I seem to operate with a very clear vision of what I want to accomplish. Where I have trouble with discernment is when I hit obstacles (NOT icebergs that sink the ship, I might add — just the plain old things not turning out the way I had planned).

    When this happens, I’m not sure if it’s a message from God that I’m on the wrong path, or if it’s a challenge from God to help develop some aspect of my character. I’ve never been able to figure that out.

    For instance – I wrote a mystery novel and sent it to numerous agents who told me that the writing was good but “it’s just not quite right for us.” I told myself and God that I’d diligently spend a year in search of an agent. I never got one, so I put the novel in the proverbial desk drawer and moved on.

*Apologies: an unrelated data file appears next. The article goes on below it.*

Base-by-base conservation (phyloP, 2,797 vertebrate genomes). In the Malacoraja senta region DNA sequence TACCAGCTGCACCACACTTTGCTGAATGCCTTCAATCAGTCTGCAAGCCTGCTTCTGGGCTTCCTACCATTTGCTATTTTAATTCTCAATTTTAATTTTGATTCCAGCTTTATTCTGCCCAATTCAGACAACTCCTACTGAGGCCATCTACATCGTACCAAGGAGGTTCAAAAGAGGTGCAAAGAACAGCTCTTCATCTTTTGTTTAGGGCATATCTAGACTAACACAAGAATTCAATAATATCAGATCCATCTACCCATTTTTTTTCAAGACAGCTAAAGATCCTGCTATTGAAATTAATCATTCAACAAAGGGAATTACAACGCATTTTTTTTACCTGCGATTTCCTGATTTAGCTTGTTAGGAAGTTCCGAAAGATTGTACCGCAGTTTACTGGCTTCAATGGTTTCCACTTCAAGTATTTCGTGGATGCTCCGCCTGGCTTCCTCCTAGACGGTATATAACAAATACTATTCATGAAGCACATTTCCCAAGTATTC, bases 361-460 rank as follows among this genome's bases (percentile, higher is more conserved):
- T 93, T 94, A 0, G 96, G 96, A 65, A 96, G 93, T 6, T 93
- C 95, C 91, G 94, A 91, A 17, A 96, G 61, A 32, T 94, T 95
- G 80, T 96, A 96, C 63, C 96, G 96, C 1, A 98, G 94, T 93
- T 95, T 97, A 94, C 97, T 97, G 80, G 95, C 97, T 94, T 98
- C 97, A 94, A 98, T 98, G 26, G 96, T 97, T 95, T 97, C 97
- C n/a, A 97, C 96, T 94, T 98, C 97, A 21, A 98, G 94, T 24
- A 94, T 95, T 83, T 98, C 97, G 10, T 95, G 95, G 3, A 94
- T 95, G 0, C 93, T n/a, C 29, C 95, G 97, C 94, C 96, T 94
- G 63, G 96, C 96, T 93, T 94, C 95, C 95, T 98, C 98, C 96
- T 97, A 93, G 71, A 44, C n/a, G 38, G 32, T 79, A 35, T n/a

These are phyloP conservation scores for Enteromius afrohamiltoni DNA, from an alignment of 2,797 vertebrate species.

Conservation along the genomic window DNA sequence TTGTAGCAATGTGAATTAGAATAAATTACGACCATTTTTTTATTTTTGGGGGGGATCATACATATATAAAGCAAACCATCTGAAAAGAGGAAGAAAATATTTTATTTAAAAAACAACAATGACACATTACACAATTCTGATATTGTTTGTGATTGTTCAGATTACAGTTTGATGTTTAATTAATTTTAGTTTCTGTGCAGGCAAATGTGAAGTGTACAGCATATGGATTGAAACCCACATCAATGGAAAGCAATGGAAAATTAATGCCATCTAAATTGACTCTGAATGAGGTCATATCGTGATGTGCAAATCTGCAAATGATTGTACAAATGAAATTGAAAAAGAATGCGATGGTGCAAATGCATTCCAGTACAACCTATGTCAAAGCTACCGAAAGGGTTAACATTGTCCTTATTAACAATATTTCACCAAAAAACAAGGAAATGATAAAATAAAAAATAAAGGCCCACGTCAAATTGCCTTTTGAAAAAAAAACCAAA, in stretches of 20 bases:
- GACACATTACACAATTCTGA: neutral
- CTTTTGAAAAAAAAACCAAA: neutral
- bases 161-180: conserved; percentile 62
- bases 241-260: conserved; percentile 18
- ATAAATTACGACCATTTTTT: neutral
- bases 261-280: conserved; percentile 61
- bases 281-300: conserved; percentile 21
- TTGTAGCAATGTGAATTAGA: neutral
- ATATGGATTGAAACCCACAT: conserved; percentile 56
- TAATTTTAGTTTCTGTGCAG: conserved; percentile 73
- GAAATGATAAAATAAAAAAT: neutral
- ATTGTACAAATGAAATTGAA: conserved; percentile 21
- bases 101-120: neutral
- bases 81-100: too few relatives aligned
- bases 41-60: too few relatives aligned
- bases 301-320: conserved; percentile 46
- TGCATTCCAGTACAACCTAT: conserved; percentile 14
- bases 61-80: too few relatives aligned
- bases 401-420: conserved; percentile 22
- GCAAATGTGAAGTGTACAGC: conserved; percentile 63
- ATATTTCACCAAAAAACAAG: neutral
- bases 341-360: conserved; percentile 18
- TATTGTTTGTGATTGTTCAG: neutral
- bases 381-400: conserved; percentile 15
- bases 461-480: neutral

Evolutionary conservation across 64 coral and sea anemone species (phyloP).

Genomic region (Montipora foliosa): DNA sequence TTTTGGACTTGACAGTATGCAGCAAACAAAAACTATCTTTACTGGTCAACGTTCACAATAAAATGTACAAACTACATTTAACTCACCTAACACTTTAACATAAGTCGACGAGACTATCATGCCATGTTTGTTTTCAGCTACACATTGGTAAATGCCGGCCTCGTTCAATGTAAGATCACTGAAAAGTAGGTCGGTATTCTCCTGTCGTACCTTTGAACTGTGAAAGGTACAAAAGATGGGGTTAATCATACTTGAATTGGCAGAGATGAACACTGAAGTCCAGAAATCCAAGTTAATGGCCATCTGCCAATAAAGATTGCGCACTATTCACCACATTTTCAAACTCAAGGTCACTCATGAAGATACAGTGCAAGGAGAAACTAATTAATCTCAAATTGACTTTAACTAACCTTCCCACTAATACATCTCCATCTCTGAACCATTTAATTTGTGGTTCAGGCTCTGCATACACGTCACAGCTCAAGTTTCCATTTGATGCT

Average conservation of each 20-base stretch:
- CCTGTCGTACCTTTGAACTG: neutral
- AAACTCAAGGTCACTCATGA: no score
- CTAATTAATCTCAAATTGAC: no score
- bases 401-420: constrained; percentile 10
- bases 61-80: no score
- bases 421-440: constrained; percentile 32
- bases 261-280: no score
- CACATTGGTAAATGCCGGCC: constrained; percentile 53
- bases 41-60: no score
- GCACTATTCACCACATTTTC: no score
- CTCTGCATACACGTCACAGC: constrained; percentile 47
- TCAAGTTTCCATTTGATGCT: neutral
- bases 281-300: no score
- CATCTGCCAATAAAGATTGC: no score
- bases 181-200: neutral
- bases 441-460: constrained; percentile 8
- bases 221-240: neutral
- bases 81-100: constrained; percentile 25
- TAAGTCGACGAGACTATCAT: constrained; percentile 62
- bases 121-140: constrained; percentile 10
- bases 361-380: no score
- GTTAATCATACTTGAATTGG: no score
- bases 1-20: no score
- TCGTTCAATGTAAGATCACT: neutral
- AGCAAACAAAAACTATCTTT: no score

Yet… I always wonder if it was my lack of perseverance that leaves me with an unpublished novel, or is it God’s plan? I’ve done some other wonderful things in the meantime and helped many people enrich their lives, maybe more so than if I’d published the book. So I am of two minds (can you tell?). 

    The great news is that God can  use whatever we do for his glory. So I can have peace with that. But I still would have loved to get my book published. :)

    • Thad Puckett

      I think I understand where you are coming from.  Getting feedback from trusted “truth sayers” in your life is important.

      Sometimes the issue is indeed about developing character.  And sometimes it is about learning to wait patiently for the next step.  I used to believe that once I discovered God’s will it was easy to see it through to the very end of a very straight line.  It isn’t like that.  There are turns along the way.  That’s where faith comes in.